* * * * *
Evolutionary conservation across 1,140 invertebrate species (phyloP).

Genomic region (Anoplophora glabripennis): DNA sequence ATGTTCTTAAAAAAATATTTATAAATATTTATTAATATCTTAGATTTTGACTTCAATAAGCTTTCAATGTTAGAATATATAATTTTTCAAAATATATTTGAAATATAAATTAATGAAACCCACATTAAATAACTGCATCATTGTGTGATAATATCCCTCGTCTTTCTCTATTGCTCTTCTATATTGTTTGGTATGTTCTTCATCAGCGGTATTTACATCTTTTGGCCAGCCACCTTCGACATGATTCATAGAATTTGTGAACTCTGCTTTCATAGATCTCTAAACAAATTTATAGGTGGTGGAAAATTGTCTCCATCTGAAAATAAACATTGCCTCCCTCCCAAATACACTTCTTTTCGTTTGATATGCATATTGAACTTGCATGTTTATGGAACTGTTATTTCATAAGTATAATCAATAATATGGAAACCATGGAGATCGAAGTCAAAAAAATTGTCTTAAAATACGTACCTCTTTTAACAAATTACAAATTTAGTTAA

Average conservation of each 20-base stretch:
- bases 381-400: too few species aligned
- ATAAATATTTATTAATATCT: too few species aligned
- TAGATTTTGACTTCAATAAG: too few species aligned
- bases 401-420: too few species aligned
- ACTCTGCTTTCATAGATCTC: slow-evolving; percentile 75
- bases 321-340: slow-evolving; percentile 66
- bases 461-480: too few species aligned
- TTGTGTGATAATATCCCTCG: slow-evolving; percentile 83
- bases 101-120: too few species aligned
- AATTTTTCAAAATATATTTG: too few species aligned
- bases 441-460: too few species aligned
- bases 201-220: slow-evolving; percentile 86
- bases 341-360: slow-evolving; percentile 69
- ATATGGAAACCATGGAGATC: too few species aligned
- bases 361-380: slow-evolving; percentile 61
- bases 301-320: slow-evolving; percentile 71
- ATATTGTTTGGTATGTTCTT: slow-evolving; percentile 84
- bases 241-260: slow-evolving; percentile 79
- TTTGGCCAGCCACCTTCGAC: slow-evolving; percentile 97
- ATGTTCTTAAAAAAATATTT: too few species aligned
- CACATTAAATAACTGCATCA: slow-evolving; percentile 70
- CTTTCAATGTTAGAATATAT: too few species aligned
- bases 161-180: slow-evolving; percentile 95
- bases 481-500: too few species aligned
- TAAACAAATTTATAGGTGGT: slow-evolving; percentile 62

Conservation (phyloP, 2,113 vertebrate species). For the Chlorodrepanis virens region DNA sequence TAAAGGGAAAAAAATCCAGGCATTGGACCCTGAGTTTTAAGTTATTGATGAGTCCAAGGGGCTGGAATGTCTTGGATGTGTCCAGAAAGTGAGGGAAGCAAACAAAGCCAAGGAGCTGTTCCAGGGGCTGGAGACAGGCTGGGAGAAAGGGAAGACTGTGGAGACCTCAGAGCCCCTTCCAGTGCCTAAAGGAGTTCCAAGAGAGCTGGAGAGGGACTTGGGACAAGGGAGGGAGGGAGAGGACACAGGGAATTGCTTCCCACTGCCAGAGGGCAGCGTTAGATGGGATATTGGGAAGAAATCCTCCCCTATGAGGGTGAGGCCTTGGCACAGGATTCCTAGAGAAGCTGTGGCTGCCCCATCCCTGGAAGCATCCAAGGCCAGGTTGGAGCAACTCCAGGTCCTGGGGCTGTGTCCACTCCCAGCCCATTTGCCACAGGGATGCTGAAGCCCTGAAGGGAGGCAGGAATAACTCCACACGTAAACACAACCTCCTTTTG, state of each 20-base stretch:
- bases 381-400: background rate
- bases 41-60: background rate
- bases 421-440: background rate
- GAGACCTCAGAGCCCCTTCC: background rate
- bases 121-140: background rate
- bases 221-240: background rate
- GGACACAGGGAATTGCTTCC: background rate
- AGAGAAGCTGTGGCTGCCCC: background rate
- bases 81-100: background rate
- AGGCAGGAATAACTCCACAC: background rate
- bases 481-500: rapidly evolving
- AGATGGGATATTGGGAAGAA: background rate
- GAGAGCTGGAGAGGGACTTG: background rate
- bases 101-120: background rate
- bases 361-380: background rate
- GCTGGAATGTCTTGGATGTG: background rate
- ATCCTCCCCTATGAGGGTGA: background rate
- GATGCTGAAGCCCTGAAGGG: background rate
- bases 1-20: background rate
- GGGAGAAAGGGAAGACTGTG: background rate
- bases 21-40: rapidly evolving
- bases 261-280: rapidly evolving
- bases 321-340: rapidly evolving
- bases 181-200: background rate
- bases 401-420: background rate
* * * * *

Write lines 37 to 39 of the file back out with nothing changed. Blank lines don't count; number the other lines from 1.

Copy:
- AGAGAAGCTGTGGCTGCCCC: background rate
- bases 81-100: background rate
- AGGCAGGAATAACTCCACAC: background rate